Objectives There are large numbers of patients with olfactory disturbance in the UK and shortfalls in assessment and support amongst mainstream practice in both primary and secondary care leading to significant quality‐of‐life impairment and potential missed diagnoses. The aim of this study was to determine the key themes which can be identified from the accounts of anosmia sufferers and to identify important areas to target for future research or service development.
Design Qualitative analysis of written patient accounts from patients corresponding with a tertiary smell and taste clinic in the UK. This qualitative study utilised unstructured written patient accounts from consenting patients experiencing olfactory disturbances received by the smell and taste clinic. Framework analysis was performed using Nvivo 10 software.
Setting Tertiary smell and taste clinic.
Participants Consenting patients who contacted the smell and taste clinic with accounts of their experiences.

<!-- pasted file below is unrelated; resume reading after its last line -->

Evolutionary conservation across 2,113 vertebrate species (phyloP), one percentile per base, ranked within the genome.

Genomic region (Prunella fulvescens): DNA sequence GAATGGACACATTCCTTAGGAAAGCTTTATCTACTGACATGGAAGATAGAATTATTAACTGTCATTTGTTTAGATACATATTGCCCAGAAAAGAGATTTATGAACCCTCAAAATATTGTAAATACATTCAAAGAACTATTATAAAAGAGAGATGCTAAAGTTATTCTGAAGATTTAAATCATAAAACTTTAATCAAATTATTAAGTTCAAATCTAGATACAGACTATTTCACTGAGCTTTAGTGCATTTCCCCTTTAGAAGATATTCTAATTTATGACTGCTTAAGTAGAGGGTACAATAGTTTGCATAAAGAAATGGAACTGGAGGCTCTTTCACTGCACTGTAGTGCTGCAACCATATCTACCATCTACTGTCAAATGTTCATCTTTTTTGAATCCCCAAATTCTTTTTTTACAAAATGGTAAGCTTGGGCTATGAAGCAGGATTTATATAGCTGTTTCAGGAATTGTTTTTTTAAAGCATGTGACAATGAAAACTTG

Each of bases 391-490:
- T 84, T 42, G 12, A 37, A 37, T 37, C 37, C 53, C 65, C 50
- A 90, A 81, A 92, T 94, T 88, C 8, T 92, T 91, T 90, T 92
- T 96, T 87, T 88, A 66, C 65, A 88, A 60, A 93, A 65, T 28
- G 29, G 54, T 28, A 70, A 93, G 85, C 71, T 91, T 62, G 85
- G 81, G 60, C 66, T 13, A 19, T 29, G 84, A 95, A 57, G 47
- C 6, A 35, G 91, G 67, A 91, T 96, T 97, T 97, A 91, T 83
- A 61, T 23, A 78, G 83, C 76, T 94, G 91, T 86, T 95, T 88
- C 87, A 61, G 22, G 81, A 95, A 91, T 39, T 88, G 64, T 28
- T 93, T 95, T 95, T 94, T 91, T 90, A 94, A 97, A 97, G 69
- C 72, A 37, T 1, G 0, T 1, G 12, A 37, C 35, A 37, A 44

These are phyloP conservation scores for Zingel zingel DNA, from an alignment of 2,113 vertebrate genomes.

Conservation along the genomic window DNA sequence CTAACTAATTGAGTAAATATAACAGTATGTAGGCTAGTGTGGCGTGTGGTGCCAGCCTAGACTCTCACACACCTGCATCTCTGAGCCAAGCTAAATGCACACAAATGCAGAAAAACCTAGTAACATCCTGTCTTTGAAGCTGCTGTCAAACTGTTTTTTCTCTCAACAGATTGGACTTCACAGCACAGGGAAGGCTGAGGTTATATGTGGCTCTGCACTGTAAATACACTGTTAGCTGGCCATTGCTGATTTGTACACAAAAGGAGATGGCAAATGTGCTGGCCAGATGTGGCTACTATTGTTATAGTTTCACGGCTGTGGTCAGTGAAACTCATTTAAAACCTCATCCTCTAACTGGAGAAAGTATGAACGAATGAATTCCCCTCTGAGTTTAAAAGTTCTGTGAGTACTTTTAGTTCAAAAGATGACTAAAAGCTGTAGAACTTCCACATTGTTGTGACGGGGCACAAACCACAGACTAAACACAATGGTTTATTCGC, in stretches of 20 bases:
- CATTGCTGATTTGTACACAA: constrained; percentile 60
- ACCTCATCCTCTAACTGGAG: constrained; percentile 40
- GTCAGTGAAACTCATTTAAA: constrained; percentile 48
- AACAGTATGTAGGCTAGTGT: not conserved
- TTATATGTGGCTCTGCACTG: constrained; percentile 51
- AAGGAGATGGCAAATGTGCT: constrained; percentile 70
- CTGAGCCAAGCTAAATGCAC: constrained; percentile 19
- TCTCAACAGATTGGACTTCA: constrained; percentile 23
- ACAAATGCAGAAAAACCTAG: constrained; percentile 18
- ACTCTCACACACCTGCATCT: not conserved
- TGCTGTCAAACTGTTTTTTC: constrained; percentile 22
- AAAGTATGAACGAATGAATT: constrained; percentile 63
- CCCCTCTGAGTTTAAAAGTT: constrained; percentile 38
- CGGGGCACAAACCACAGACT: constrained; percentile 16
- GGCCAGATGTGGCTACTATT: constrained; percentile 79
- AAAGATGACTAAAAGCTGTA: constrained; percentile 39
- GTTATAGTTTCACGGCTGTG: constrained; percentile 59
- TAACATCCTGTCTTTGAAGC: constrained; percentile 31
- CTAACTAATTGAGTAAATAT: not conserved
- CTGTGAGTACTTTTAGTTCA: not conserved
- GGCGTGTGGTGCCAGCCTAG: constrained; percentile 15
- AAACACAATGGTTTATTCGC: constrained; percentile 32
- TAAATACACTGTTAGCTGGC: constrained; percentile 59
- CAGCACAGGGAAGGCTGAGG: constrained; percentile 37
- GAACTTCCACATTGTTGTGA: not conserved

Main outcome measures Themes generated by qualitative analysis with Nvivo software.
Results Accounts submitted by 71 participants were included in the analysis; age range 31‐80 years, 45 females, 26 males. Themes identified include negative emotional impact, feelings of isolation, impaired relationships and daily functioning, impact on physical health and the difficulty and financial burden of seeking help.
Conclusions Olfactory disturbances have a wide‐ranging impact on the lives of sufferers, compounded by a lack of knowledge of the disorder amongst clinicians. There is a role for further support and education both for sufferers and for clinicians, as well as a need to improve our understanding of olfactory disturbance.